In his Inaugural speech, Dr. K C Chakrabarty, Deputy Governor, RBI stressed on making financial services accessible to the masses and especially to those in the villages, by decreasing the cost of delivery. He said that “Technology” can become a vital means to make financial services accessible. However, he also added that unless proper “Management Science” is applied, Technology alone may not be effective. While highlighting the role that several entities including Micro Finance Institutions (MFIs) play in delivering financial services, he said true financial inclusion can’t be achieved unless ‘Mainstream’ financial services are made accessible.

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Underlining the role of education in promoting social inclusion, Dr. K G Karmakar, MD, NABARD lauded KISS for its efforts to make this “inclusion” a reality. He said in future as much as half of India’s population would reside in urban areas and therefore it’s necessary that the remaining half that would be the primary producer of food is able to feed hundred percent of the urban half, through improvements in productivity. He underlined several activities that NABARD has been carrying out to help achieve this. He added that providing “Economic Connectivity” to all sections of the society is a much greater challenge than just providing financial inclusion. He urged the participants present and the society at large to play an active role in promoting greater inclusion.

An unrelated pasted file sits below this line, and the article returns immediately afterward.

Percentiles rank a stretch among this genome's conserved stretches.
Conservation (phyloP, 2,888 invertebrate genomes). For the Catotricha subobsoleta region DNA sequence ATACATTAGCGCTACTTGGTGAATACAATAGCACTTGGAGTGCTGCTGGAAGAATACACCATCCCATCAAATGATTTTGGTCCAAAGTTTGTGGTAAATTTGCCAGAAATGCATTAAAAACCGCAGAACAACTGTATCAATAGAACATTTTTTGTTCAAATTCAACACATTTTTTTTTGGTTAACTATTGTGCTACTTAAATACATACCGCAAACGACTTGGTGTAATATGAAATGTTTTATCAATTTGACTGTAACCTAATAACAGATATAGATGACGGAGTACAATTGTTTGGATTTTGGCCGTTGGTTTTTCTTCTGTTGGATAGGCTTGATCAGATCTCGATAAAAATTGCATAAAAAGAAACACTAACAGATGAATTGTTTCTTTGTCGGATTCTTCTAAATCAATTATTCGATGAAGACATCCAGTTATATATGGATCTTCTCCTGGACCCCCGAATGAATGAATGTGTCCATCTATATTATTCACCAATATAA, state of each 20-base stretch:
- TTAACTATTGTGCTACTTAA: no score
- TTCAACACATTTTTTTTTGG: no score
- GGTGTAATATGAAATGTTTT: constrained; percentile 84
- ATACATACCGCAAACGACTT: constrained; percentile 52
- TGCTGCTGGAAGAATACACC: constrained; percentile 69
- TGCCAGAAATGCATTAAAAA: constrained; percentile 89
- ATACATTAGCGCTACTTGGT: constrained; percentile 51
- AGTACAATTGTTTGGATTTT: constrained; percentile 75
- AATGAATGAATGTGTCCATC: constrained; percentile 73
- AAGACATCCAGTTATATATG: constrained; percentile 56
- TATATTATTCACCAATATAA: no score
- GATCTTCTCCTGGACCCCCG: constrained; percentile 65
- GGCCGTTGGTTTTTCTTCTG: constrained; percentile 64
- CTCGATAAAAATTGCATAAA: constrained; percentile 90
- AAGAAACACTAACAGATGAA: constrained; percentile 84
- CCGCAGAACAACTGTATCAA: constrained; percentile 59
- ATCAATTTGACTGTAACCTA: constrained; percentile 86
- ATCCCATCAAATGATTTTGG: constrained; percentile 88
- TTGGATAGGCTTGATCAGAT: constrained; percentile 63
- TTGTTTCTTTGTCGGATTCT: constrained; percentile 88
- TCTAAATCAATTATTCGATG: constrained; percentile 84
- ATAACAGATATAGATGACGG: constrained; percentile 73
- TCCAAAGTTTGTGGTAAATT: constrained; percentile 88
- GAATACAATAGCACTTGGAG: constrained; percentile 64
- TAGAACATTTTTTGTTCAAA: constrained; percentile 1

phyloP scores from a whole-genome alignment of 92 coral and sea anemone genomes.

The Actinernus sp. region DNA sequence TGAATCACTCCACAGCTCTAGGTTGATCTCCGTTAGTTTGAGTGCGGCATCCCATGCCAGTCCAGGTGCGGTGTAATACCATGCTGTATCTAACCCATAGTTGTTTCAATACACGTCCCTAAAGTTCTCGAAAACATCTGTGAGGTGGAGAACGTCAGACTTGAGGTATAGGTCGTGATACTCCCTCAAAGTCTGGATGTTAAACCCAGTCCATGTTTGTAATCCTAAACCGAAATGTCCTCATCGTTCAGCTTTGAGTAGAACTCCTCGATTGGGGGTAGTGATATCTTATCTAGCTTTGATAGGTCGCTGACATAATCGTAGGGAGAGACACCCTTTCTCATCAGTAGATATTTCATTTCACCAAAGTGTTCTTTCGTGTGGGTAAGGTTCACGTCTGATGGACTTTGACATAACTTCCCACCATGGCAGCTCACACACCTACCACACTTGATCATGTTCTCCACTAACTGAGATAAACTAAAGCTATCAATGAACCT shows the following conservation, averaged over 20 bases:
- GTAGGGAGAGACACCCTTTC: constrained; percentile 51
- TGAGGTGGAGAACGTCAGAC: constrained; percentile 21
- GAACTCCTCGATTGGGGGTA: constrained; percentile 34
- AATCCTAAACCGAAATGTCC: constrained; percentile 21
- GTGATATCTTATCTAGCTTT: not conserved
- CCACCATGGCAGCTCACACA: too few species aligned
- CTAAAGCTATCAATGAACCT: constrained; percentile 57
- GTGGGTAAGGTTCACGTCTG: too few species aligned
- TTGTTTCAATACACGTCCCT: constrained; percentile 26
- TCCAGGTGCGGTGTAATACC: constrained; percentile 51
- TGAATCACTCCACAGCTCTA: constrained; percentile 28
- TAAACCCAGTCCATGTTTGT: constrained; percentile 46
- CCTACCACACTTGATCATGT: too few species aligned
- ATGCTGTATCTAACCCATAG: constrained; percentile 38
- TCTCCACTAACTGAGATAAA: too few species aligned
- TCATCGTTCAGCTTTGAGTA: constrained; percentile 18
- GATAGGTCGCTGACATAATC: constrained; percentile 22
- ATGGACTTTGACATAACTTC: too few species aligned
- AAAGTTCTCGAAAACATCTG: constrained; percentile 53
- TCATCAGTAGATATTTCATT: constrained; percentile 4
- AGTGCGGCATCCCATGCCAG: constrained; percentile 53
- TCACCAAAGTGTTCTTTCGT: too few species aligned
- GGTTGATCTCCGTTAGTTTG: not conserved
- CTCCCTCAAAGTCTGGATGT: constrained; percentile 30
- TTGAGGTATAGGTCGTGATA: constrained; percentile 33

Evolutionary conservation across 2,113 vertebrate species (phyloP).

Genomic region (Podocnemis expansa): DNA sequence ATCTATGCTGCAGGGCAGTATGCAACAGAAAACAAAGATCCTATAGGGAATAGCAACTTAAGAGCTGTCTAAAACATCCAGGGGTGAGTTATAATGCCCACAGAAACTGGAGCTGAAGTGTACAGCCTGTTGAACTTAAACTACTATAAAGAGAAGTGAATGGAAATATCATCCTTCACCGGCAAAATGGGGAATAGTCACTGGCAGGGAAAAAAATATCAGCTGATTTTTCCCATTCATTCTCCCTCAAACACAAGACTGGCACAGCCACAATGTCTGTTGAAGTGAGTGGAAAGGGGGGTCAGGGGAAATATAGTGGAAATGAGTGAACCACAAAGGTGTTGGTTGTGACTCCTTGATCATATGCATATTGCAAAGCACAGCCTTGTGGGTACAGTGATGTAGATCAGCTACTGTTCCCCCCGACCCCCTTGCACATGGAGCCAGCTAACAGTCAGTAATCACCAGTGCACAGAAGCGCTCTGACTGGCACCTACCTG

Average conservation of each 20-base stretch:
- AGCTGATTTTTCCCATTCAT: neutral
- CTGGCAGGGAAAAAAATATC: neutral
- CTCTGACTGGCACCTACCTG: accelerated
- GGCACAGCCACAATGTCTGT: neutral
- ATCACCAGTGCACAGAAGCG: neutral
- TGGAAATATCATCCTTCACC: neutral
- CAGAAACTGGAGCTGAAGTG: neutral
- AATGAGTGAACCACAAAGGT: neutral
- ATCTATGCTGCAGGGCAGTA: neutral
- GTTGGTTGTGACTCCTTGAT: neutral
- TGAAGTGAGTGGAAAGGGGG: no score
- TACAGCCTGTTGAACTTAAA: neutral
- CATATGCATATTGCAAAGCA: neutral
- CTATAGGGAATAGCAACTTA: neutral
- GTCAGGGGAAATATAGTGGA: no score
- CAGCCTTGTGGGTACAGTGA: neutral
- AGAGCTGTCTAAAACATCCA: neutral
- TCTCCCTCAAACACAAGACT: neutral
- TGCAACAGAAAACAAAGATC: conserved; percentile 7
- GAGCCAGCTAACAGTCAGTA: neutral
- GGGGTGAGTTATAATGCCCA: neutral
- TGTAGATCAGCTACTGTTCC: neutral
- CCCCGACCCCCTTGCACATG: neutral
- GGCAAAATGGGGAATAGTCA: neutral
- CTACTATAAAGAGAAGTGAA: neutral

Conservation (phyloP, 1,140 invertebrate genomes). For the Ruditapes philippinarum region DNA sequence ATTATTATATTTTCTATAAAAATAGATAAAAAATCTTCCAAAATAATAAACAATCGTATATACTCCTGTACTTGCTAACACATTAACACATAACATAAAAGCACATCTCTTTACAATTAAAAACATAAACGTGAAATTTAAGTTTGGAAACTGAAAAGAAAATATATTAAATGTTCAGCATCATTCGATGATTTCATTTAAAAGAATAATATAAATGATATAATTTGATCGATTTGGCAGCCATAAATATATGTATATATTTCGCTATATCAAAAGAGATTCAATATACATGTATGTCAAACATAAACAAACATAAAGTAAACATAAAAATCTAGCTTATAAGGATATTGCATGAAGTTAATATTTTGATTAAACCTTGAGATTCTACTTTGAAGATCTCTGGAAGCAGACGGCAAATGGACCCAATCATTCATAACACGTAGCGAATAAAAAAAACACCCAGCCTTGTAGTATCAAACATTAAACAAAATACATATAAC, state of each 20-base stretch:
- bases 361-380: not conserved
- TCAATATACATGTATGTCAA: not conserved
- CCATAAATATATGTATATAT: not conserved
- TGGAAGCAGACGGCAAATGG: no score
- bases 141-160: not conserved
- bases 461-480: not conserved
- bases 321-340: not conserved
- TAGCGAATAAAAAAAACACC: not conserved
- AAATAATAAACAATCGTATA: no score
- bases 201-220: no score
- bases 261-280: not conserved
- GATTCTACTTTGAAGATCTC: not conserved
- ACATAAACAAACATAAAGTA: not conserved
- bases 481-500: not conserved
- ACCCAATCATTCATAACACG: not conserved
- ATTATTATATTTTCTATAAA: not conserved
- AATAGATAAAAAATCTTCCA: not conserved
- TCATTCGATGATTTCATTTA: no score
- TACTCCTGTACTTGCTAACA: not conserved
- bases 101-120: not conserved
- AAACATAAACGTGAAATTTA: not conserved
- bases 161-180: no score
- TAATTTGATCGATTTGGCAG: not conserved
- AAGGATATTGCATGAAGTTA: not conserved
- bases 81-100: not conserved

The Conclave had three sessions, besides the inaugural session. While the inaugural session focused on the need of inclusive growth for bringing economic stability and attracting investors, the first session discussed the role of Banking and Financial Services in financial growth. Other two sessions touched upon issues like Capital Markets and Inclusive Growth and Inclusiveness in Financial Reporting and International Standards.

Summary of the Talks by the Eminent Invited Speakers

Session 1: Financial Growth: Role of Banking & Financial Services

Mr. Supriyo Choudhury, GM, SBI

Mr. S M Sinha, GM, UCO Bank

Session 2: Capital Markets & Inclusive Growth

Mr. Debashish Mohanty, Country Head, UTI MF

Mr. Sukanta Nag, Executive VP, CARE Rating

Session 3 – Inclusiveness in Financial Reporting and International Standards

Mr. Tridev Khandelwal, Associate Director, SR Batliboi & Associates

Mr. Supriyo Choudhury, GM, SBI